I am a wife. I am a mother of three. I am a grandma to four (and soon to be five). I am a sister to five. I am an aunt to 14. I am a friend to many. I am a colorectal cancer survivor.
I turned 50 in 2008. I knew I was supposed to get the dreaded colonoscopy, but put it off because honestly I really didn’t want one. My second and third grandchild were born weeks after my 50th birthday, and I was busy enjoying them, working, and living my life. I did have a couple of isolated episodes approximately 10 months before my diagnosis of bleeding after a bowel movement, but nothing alarming.
All that changed at the end of March 2009. I had the urge to use the restroom, but could not. I was in so much pain I was rolling around on the floor. My husband was extremely concerned and immediately called 911. I went to the hospital where they performed a CAT scan, but nothing showed up. They recommended I get a colonoscopy.
I received a colonoscopy in April 2009. I will never forget the doctor’s face when he shared the news with my husband and I. He had found a large mass in the rectal portion of my colon. He was devastated, as were we. Our gastro doctor was great. He immediately set up an appointment with an oncologist, and colorectal surgeon. It was honestly the best team of doctors I could have asked for.
The surgeon was not able to immediately operate on me to remove the mass due to the large size. I had to undergo chemo and radiation from April through June in order to shrink the tumor. After completing the treatment and allowing my body to heal for six weeks, I underwent colorectal surgery where they found that the tumor had grown out of the rectal wall and was found in four lymph nodes. I was diagnosed with Stage III B rectal cancer. I received treatment at Baylor Grapevine and Texas Oncology in Grapevine.
After my surgery, I had to heal for a few more weeks before I could begin chemotherapy again. I received numerous rounds of chemotherapy and additional radiation after they found questionable areas near my aortic artery in a PET scan.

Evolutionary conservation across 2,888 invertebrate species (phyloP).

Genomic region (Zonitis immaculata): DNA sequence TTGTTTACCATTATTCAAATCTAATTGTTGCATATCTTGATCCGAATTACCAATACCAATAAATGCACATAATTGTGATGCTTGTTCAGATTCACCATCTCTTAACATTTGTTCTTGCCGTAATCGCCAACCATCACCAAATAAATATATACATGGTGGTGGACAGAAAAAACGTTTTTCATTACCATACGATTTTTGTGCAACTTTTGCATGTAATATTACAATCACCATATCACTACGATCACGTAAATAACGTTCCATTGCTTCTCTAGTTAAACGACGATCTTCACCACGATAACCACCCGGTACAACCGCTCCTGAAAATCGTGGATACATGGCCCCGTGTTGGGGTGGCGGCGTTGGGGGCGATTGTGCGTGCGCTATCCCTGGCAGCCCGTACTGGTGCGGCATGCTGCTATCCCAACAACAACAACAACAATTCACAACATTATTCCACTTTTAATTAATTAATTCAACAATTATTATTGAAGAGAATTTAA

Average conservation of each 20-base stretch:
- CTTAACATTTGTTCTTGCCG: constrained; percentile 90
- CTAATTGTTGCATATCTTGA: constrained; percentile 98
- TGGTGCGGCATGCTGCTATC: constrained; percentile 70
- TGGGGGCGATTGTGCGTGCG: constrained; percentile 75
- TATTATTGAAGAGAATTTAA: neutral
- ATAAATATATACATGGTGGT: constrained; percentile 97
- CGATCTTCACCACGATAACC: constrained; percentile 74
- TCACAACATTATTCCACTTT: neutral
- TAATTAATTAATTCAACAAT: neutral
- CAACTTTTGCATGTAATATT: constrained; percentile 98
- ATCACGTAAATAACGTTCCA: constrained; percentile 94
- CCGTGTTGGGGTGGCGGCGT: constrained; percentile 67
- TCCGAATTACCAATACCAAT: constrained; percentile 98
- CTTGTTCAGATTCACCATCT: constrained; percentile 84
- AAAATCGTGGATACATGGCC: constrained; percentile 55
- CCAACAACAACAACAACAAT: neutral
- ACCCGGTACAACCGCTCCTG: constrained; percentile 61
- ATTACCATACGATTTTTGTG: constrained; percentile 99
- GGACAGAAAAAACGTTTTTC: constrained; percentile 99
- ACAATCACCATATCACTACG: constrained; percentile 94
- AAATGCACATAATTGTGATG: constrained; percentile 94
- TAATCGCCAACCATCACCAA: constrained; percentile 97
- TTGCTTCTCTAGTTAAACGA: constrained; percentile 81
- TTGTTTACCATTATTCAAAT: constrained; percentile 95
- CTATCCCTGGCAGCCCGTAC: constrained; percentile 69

The effects of colorectal cancer on me, my family, and friends has been huge. If we didn’t realize life was precious before, we sure do now. Tomorrow is not guaranteed. We must cherish today.
My diet and lifestyle has changed quite a bit since I was diagnosed with cancer. I cannot eat many fibrous food for the life of me. They upset my stomach so much since my treatment. Moreover, I’m constantly worried about being away from a restroom. Who would have thought that at 50 I would have to worry about having “accidents”?
I wish I had a good support group of other individuals going through a similar diagnosis. My family was wonderful through the whole ordeal, but they couldn’t honestly understand what it felt like to be 50 years old have an ostomy. Or what it feels like to have accidents. I just wished there was somebody to talk to who was going through it or had been through it in order to “normalize” my whole experience.
I had trouble with my bowels before the diagnosis, and I still have trouble. I am currently seeking therapy at the Center for Pelvic Health in Southlake, TX. I am hopeful that it will make a difference in regaining control of not only my bowels, but also my life after cancer.
My words of wisdom are to reach out. Find a group or even an individual who has been there, who truly understands. Ask your doctor for a referral. I really think it would have made a huge difference in my emotional well-being during treatment, and probably even now.
The best coping skills for me were being with my family. I can honestly say just watching my grandbabies play made me almost forget about having this horrible disease.
This has been a long and tough journey. I can honestly say that I thought cancer was a death sentence before ever being diagnosed. But life taught me that it doesn’t have to be. I was fortunate enough to have a supportive family, great friends, and amazing doctors who saw me through from beginning to end. Without them I don’t know if I would be here sharing my story with you today.